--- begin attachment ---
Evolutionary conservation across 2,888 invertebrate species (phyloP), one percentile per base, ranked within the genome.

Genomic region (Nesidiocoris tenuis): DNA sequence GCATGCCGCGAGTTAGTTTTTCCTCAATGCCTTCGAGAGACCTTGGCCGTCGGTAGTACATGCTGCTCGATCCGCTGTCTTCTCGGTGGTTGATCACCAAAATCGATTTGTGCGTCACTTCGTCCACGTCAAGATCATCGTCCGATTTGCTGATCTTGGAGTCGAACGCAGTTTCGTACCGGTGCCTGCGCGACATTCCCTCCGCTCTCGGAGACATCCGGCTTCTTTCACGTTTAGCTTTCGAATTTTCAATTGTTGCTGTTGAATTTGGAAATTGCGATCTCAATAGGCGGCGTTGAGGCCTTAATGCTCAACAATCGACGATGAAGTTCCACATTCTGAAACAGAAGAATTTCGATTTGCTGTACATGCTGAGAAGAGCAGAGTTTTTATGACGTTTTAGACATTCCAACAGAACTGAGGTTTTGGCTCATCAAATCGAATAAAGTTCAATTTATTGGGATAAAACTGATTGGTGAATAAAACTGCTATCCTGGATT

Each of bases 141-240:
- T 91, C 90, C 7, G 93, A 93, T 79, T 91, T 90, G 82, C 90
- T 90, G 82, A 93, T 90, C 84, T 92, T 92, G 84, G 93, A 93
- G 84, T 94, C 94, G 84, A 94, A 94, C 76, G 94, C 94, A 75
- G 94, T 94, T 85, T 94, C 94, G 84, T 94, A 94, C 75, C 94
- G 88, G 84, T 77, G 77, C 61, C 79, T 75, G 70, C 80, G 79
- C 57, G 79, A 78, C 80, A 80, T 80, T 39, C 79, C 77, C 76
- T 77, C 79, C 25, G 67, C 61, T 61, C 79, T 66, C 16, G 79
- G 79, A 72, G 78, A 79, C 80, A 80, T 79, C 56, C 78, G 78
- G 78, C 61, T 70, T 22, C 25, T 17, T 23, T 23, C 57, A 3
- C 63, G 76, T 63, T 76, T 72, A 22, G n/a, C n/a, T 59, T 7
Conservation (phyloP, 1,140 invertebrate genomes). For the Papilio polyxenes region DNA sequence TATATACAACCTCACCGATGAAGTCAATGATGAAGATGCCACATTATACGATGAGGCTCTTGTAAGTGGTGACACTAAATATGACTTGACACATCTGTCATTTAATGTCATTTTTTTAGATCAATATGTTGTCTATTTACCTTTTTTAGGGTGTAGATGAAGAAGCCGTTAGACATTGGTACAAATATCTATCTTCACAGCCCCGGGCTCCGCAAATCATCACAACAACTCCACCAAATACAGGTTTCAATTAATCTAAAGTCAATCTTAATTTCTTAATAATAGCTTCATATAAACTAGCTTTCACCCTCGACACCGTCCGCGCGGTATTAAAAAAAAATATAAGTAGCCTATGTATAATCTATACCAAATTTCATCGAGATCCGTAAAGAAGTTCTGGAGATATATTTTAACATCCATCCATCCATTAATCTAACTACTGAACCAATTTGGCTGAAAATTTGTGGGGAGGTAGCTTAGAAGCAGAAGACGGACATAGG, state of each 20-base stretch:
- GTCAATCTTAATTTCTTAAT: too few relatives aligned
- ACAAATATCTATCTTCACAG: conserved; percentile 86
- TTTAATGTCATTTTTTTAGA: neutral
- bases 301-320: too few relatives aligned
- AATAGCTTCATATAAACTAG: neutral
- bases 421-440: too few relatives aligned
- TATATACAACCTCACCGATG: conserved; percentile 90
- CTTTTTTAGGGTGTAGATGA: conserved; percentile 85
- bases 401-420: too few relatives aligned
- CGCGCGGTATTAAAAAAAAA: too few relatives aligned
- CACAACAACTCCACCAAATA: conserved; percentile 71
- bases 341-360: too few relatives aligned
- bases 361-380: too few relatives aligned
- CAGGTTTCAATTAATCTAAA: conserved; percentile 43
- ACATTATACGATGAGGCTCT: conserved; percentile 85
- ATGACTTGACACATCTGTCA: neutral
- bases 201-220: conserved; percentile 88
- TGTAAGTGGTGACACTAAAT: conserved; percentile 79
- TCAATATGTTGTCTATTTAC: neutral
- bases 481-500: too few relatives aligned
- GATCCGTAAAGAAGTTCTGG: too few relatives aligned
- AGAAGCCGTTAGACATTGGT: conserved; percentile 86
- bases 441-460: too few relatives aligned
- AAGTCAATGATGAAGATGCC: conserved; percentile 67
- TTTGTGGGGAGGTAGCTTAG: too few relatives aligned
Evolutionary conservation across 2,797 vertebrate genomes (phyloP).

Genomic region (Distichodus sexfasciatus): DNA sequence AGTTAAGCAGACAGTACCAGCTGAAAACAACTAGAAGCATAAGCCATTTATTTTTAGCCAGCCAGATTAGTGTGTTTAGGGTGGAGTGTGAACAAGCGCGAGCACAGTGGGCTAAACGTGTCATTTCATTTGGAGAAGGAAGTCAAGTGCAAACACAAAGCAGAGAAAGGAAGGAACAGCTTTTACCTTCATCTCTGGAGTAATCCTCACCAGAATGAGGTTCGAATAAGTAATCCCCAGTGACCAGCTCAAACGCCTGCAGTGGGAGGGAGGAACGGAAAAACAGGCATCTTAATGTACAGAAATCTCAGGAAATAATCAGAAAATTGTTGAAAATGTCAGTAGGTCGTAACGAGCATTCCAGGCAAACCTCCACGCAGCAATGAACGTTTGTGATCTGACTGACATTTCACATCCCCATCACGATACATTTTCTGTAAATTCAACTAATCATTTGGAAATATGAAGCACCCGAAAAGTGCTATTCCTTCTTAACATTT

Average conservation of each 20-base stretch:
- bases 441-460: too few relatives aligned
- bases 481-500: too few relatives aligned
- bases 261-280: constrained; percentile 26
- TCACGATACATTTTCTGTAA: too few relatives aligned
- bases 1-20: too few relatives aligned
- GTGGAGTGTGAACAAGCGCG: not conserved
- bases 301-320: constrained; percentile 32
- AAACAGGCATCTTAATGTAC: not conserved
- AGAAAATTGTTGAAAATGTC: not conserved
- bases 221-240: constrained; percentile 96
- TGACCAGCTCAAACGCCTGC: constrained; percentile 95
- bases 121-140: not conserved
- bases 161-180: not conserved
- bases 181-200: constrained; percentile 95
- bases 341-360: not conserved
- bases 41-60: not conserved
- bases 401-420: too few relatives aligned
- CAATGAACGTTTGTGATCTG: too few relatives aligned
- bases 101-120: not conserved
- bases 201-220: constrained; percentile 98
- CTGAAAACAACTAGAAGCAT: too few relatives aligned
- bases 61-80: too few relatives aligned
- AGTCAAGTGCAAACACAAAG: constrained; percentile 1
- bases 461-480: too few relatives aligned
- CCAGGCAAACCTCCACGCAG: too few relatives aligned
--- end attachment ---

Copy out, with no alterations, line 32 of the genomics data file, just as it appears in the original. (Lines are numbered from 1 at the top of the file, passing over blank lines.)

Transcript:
- TGTAAGTGGTGACACTAAAT: conserved; percentile 79